Tumors originating in the central nervous system (CNS) are the second most prevalent cancers and the leading cause of cancer-related mortality in childhood [1]. Medulloblastoma is the most common malignant brain tumor in children and still presents a significant challenge to treat, with an overall survival under 70% [2]. Four subgroups with distinct clinical, biological and genetic profiles are now recognized, namely, WNT, SHH, group 3 and group 4 [3]. WNT as well as Group 3 tumors express high MYC levels [3]. Group 3 is the most aggressive subgroup and typically expresses the highest MYC levels, with MYC amplifications occurring almost exclusively in this subgroup [4-6]. This most aggressive form of medulloblastoma portends a dismal prognosis, and generates a high proportion of aggressive, invasive and metastasizing tumors [4, 5, 7, 8]. Group 3 tumors are usually resistant to even multimodal treatment consisting of surgery, radiotherapy and chemotherapy. Thus, the integration of molecular targeted therapies into current treatment protocols and adjustment of conventional treatment is urgently needed to improve survival in patients with high-risk medulloblastoma without compromising long-term quality of life after treatment. As high-level MYC expression may drive the most aggressive characteristic of medulloblastomas, targeted inhibition of MYC should have clinical utility.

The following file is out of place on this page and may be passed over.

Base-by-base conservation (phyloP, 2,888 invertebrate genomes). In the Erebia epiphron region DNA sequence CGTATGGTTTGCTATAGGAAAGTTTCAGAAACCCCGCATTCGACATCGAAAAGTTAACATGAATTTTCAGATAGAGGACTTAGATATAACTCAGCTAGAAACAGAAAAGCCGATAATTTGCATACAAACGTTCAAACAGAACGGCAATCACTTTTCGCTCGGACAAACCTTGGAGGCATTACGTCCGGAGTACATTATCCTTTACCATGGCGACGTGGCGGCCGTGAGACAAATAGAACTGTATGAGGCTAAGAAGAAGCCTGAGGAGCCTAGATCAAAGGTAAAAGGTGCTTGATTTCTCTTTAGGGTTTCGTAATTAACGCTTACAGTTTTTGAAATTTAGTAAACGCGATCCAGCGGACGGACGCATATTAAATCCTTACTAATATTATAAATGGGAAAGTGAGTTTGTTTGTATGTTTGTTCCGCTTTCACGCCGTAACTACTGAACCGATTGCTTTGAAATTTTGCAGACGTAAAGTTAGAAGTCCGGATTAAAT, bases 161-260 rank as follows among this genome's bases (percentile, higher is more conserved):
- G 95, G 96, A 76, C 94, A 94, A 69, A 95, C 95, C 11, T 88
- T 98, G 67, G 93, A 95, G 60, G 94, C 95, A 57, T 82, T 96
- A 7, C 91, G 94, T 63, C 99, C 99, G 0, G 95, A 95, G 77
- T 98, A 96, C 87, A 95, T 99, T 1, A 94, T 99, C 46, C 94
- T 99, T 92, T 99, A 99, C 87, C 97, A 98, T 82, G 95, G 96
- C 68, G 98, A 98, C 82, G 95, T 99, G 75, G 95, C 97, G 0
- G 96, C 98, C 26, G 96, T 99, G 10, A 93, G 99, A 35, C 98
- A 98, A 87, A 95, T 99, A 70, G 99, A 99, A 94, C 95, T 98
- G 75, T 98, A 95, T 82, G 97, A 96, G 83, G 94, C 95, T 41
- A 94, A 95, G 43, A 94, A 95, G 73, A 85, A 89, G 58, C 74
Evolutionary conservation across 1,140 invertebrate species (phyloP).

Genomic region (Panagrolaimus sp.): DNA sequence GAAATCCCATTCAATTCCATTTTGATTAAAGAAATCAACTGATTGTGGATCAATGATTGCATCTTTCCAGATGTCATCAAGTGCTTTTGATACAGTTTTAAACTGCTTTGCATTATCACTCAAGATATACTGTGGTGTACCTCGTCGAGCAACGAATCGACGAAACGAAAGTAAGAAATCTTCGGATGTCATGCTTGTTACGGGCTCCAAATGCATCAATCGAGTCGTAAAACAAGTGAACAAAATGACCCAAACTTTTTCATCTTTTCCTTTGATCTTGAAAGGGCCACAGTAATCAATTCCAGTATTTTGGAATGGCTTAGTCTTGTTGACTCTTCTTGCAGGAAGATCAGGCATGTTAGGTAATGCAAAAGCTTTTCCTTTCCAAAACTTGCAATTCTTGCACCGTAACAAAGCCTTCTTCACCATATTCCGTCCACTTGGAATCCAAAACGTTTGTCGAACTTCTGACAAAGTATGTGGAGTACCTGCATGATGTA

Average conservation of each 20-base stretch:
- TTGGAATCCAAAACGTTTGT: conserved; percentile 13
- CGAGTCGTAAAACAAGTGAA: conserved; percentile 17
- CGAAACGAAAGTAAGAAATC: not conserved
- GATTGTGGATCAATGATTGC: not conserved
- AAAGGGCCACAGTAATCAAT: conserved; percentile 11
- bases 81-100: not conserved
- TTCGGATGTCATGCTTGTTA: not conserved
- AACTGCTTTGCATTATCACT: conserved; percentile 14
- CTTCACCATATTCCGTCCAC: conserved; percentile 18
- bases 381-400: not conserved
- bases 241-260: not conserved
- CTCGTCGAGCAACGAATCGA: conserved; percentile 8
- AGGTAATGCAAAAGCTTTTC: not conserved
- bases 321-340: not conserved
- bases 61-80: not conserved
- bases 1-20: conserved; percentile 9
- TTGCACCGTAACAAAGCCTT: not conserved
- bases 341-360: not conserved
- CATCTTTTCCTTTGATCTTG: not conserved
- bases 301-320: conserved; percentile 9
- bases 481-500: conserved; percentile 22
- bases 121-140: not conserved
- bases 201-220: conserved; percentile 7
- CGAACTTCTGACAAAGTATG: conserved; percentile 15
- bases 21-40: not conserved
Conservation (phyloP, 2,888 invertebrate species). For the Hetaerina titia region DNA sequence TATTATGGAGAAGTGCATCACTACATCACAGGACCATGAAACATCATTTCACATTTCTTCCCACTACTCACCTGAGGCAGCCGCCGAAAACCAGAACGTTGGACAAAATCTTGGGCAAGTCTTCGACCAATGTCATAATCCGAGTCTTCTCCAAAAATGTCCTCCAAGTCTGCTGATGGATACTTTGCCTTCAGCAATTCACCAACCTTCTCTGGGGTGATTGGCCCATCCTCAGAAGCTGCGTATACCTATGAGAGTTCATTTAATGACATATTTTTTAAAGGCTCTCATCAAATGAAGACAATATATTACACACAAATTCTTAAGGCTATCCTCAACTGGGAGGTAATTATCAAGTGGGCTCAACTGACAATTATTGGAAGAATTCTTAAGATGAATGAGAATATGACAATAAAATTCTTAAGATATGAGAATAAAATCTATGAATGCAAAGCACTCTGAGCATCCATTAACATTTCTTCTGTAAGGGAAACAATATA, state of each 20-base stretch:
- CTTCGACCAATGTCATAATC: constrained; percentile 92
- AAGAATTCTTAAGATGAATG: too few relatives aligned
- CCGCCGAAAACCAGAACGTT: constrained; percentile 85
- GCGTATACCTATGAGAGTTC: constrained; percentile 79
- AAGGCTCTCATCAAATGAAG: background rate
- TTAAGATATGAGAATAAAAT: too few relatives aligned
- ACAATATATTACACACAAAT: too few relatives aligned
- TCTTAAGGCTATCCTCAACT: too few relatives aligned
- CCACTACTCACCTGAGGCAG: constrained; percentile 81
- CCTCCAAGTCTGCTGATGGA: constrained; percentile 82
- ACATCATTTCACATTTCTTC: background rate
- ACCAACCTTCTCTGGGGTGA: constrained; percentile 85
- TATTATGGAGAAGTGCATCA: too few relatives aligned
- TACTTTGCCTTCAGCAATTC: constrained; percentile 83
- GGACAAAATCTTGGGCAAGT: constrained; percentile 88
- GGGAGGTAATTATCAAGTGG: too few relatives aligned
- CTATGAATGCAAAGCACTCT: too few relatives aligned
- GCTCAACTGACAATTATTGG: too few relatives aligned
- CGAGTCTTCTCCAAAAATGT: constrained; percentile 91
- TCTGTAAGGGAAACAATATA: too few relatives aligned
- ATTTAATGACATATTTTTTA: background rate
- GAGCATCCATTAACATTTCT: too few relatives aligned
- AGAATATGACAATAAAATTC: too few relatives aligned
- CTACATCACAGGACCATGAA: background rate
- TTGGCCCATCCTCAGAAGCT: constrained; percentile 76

Posttranslational histone modifications are crucial for the modulation of chromatin structure and regulation of transcription [9]. Deregulation of these epigenetic modifications is common among cancer cells, and can lead to overexpression of oncogenes [10]. Bromodomains recognize acetylated lysines in the N-terminal regions of histones and, thus, function as chromatin readers [11] within the read-write-erase concept for the transfer of epigenetic information. Proteins containing reader domains recruit enzymes that add or remove posttranslational modifications, the writers and erasers, respectively, to the chromatin at areas of lysine modification. The BET protein family contain tandem bromodomains and an extraterminal or ET domain [12]. Human BET family members include BRD2, BRD3, BRD4 and BRDT [12]. BRD2, BRD3 and BRD4 are ubiquitously expressed, whereas, BRDT is localized primarily to the testis [13]. The BRD2 and BRD3 proteins have been shown to regulate the transcription of growth-promoting genes such as CCND1, suggesting that they have reinforcing roles on controlling proliferative expansion [14]. BRD4 is a well-established regulator of the positive transcription elongation factor b (P-TEFb), a complex consisting of cyclin-dependent kinase 9 (CDK9) and cyclin T, among other polypeptides [15]. Through its interaction with BRD4, P-TEFb is recruited to promoters to phosphorylate the carboxy-terminal domain of the large subunit of RNA polymerase II. Functional studies have suggested that BRD4 plays an important role in regulating growth-associated genes at the M/G1 boundary by retaining P-TEFb at the promoters of key regulatory genes throughout mitosis [16, 17]. Furthermore, P-TEFb is recruited to MYC and MYC target gene promotors as an important step for MYC-dependent stimulation of response genes. One such response gene is CAD, which encodes a protein containing the first three enzyme activities of pyrimidine nucleotide biosynthesis, carbamyl phosphate synthetase II, aspartate transcarbamylase and dihydro-orotase [18, 19]. In summary, BET proteins play an important role in controlling proliferation and cell cycle progression, making them interesting targets for cancer therapy.